A key element in orchestrating multi-stage data and AI processes and pipelines is control flow management. This is why we continue to invest in Databricks Workflows' control flow capabilities which allow our customers to gain better control over complex workflows and implement advanced orchestration scenarios. A few months ago we introduced the ability to define modular orchestration in workflows which allows our customers to break down complex DAGs for better workflow management, reusability, and chaining pipelines across teams. Today we are excited to announce the next innovation in Lakehouse orchestration - the ability to implement conditional execution of tasks and to define job parameters.
Conditional execution of tasks
Conditional execution can be divided into two capabilities, the "If/else condition task type" and "Run if dependencies" which together enable users to create branching logic in their workflows, create more sophisticated dependencies between tasks in a pipeline, and therefore introduce more flexibility into their workflows.
New conditional task type
This capability includes the addition of a new task type named If/else condition. This task type allows users to create a branching condition in a control flow so a certain branch is executed if the condition is true and another branch is executed if the condition is false. Users can define a variety of conditions and use dynamic values that are set at runtime. In the following example, the scoring of a machine model is checked before proceeding to prediction:
When reviewing a specific task run, users can easily see what was the condition result and which branch was executed in the run.
If/else conditions can be used in a variety of ways to enable more sophisticated use cases. Some examples include:
- Run additional tasks on weekends in a pipeline that is scheduled for daily runs.
- Exclude tasks if no new data was processed in an earlier step of a pipeline.
Run if dependencies
Run if dependencies are a new task-level configuration that provides users with more flexibility in defining task dependency. When a task has several dependencies over multiple tasks, users can now define what are the conditions that will determine the execution of the dependent task. These conditions are referred to as "Run if dependencies" and can define that a task will run if all dependencies succeded, at least one succeeded, all finished regardless of status etc. (see the documentation for a complete list and more details on each option).
In the Databricks Workflows UI, users can choose a dependency type in the task-level field Run if dependencies as shown below.
Run if dependencies are useful in implementing several use cases. For example, imagine you are implementing a pipeline that ingests global sales data by processing the data for each country in a separate task with country-specific business logic and then aggregates all the different country datasets into a single table. In this case, if a single country processing task fails, you might still want to go ahead with aggregation so an output table is created even if it only contains partial data so it is still usable for downstream consumers until the issue is addressed. Databricks Workflows offers the ability to do a repair run which will allow getting all the data as intended after fixing the issue that caused one of the countries to fail. If a repair run is initiated in this scenario, only the failed country task and the aggregation task will be rerun.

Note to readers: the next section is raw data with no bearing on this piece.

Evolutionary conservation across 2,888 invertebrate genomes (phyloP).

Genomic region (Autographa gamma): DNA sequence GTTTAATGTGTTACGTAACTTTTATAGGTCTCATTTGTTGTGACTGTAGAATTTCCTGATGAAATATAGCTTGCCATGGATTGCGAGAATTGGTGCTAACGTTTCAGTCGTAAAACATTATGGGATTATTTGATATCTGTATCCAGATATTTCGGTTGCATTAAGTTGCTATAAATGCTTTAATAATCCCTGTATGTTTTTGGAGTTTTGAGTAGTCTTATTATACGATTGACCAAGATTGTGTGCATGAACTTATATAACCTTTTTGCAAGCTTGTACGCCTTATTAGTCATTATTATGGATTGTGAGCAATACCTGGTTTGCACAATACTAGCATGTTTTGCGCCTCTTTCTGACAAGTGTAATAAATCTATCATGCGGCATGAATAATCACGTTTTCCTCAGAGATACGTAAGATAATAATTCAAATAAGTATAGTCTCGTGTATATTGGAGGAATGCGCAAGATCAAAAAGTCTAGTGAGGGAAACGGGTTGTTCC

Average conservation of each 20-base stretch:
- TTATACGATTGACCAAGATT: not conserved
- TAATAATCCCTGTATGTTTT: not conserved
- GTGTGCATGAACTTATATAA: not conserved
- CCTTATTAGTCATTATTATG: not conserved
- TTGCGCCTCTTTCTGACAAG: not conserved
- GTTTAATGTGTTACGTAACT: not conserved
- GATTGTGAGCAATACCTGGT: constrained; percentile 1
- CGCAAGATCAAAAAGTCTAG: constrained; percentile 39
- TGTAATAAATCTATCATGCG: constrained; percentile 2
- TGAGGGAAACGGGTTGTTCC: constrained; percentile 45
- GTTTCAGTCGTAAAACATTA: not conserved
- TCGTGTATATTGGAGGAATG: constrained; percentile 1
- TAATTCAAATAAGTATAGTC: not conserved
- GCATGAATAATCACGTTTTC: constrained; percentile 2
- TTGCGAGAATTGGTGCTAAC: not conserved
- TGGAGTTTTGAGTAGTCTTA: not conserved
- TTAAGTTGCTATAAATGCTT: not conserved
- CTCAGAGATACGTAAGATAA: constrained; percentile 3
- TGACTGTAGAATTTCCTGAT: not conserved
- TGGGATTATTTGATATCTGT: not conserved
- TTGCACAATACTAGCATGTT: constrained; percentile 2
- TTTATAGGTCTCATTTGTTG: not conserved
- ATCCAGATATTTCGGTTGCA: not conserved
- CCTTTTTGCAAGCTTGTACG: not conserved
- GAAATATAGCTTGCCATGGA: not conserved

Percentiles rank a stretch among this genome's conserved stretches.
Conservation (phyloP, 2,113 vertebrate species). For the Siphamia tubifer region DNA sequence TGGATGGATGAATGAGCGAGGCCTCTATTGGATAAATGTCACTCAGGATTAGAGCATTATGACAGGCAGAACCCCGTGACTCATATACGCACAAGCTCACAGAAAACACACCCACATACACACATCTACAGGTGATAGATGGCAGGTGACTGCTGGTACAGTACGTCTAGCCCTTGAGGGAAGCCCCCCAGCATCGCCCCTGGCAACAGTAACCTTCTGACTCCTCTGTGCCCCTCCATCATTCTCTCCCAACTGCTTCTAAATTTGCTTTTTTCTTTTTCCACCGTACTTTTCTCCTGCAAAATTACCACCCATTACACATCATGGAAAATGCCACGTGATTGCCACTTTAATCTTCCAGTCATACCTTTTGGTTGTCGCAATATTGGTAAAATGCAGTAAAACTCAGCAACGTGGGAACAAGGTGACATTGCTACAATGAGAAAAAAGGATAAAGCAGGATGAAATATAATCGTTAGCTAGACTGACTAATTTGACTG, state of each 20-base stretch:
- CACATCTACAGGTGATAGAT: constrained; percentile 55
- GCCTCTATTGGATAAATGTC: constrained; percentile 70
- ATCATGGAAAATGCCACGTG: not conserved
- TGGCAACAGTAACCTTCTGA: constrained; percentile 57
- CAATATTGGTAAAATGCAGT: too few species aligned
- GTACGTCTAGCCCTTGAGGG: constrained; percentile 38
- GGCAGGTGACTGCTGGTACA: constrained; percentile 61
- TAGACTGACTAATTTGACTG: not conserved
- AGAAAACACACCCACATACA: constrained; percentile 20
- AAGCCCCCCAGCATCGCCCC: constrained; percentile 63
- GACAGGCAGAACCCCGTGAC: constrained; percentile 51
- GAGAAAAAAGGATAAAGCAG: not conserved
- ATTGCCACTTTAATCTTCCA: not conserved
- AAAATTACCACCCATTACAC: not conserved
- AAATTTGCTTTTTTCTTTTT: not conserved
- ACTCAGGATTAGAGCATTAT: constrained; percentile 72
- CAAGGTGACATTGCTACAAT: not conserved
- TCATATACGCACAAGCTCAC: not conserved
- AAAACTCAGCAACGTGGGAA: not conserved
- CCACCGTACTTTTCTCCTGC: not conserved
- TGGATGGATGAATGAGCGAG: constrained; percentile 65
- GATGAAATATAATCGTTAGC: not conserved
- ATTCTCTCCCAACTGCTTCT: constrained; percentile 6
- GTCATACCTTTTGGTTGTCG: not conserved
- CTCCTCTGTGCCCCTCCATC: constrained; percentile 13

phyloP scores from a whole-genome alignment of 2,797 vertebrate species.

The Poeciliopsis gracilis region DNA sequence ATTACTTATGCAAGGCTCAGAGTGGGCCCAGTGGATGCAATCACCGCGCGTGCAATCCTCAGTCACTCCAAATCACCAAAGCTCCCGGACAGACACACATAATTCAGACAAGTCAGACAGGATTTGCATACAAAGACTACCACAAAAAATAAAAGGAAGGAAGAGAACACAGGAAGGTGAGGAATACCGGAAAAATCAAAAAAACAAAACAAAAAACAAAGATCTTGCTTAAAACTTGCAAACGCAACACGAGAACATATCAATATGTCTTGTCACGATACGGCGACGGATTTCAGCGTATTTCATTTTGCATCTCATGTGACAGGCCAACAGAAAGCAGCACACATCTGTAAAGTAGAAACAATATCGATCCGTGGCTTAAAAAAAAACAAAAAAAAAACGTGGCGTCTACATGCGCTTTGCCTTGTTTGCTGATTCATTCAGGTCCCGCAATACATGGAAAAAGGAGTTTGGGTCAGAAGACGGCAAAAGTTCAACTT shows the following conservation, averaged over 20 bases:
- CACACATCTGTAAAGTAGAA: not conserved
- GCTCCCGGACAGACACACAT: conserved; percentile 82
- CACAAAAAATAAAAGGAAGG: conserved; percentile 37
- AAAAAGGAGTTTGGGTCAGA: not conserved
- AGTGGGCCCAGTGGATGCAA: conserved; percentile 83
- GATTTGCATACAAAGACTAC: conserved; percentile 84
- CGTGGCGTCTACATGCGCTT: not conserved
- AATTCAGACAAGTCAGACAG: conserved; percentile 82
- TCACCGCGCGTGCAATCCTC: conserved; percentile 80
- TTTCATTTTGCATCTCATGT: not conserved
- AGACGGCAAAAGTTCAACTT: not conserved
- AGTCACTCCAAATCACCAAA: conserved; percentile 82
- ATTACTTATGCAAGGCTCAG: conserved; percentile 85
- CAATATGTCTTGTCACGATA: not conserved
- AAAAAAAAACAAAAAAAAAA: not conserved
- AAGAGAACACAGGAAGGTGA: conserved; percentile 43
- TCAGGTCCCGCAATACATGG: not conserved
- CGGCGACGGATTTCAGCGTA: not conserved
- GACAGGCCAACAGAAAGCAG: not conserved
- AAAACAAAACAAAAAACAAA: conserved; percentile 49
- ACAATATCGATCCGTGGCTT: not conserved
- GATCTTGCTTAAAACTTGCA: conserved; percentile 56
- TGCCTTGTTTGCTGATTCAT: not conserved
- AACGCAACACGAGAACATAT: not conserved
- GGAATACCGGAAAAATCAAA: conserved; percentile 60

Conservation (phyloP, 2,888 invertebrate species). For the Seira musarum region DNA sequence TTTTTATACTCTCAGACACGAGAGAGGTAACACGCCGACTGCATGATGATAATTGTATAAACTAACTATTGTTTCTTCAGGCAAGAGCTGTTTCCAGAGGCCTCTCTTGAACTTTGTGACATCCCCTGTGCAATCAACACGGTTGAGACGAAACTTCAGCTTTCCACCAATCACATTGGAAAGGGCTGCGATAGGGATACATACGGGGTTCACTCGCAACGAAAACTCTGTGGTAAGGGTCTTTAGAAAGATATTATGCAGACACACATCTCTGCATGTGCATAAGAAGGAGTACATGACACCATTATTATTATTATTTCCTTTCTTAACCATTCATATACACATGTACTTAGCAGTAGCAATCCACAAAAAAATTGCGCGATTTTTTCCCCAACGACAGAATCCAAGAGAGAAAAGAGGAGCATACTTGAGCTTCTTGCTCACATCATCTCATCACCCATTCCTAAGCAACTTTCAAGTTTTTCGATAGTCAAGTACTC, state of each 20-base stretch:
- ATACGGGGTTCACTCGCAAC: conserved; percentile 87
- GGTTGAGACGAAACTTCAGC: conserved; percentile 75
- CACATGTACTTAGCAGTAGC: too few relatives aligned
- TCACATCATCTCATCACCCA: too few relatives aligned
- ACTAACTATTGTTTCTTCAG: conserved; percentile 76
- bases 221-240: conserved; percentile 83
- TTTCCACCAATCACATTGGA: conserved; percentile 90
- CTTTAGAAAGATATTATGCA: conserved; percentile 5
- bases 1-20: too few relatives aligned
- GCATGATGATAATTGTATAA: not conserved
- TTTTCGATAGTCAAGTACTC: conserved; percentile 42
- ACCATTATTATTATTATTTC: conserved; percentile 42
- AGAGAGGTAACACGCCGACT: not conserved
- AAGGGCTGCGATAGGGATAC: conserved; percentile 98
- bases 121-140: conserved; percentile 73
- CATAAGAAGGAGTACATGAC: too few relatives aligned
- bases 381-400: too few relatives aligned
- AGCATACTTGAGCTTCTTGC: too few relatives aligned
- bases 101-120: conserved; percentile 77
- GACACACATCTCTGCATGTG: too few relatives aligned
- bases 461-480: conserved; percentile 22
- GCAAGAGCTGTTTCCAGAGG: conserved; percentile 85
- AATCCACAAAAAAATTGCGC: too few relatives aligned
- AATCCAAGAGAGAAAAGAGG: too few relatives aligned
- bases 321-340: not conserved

Both the "If/else condition" task types and "Run if dependencies" are now generally available for all users. To learn more about these features see this documentation.
Another way we are adding more flexibility and control for workflows is through the introduction of job parameters. These are key/value pairs that are available to all tasks in a job at runtime. Job parameters provide an easy way to add granular configurations to a pipeline which is useful for reusing jobs for different use cases, a different set of inputs or running the same job in different environments (e.g. development and staging environments).
Job parameters can be defined through the job settings button Edit parameters. You can define multiple parameters for a single job and leverage dynamic values that are provided by the system. You can learn more about job parameters in this documentation.
When instantiating a job run manually, you can provide different parameters by choosing "Run now with different parameters" In the "Run now" dropdown. This can be useful for fixing an issue, running the same workflow over a different table or processing a specific entity.
Job parameters can be used as input for an "If/else condition" task to control the flow of a job. This allows users to author workflows with several branches that only execute in specific runs according to user-provided values. This way a user looking to run a pipeline in a specific scenario can easily control the flow of that pipeline, possibly skipping tasks or enabling specific processing steps.
We are very excited to see how you use these new capabilities to add more control to your workflows and tackle new use cases!